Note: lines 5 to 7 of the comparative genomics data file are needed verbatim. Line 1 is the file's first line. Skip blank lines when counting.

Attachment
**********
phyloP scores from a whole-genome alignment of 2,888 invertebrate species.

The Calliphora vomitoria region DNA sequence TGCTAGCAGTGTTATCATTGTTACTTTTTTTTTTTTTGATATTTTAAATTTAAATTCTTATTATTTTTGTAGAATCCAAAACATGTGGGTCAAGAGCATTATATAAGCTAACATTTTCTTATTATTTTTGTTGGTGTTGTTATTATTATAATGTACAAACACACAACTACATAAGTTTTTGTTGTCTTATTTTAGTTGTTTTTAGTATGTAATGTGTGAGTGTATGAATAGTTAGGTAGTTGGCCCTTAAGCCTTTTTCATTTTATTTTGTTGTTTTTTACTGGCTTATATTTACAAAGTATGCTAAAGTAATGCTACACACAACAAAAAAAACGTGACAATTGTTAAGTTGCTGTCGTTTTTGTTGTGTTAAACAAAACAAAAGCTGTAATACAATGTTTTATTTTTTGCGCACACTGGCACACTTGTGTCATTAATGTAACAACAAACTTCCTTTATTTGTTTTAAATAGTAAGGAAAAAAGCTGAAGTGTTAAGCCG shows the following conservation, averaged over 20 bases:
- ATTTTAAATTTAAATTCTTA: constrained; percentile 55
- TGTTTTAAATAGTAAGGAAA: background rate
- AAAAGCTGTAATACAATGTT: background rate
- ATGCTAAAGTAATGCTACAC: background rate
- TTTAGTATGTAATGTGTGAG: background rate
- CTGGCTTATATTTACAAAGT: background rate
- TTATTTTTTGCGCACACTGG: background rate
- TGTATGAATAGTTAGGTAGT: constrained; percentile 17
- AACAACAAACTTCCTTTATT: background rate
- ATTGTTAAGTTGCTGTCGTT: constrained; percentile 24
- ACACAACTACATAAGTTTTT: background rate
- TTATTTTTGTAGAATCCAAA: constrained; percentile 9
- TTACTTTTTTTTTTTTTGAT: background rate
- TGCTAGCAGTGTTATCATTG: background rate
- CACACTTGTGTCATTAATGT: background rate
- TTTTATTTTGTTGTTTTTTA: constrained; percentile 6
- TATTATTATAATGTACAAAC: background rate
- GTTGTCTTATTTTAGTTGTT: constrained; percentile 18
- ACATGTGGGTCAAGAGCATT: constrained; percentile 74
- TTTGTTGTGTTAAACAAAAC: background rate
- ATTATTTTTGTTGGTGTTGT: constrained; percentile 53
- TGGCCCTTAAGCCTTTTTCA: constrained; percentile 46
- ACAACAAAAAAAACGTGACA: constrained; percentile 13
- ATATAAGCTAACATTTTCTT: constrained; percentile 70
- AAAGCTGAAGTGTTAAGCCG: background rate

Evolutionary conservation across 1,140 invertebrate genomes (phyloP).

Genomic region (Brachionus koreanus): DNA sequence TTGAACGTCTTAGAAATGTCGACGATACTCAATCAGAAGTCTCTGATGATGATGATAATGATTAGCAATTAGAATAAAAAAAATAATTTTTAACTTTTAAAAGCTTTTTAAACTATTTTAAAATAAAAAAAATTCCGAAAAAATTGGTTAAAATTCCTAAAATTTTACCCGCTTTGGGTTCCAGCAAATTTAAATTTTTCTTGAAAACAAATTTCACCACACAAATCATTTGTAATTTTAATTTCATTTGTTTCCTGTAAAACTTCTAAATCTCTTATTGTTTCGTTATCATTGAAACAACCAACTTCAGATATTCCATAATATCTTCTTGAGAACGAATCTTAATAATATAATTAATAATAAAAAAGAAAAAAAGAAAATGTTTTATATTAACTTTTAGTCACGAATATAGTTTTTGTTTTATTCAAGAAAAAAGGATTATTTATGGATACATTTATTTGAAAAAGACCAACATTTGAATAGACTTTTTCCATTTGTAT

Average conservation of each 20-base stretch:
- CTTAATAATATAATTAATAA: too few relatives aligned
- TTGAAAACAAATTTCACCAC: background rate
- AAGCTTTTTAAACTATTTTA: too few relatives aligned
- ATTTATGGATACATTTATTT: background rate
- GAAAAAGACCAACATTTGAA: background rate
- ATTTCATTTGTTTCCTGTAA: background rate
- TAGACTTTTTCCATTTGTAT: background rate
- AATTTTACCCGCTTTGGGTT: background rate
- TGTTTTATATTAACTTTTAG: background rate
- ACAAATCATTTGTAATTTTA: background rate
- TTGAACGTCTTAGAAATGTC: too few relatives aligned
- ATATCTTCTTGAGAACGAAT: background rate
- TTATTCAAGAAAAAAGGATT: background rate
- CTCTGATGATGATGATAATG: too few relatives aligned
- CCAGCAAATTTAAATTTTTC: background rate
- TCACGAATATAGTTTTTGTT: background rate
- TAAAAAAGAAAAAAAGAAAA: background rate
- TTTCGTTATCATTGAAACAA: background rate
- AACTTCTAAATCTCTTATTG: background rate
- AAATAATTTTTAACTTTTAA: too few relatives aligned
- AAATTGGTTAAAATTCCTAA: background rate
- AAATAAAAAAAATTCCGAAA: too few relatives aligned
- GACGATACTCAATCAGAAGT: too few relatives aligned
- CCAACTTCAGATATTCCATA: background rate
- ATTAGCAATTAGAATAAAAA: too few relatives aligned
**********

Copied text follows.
- AAAAGCTGTAATACAATGTT: background rate
- ATGCTAAAGTAATGCTACAC: background rate
- TTTAGTATGTAATGTGTGAG: background rate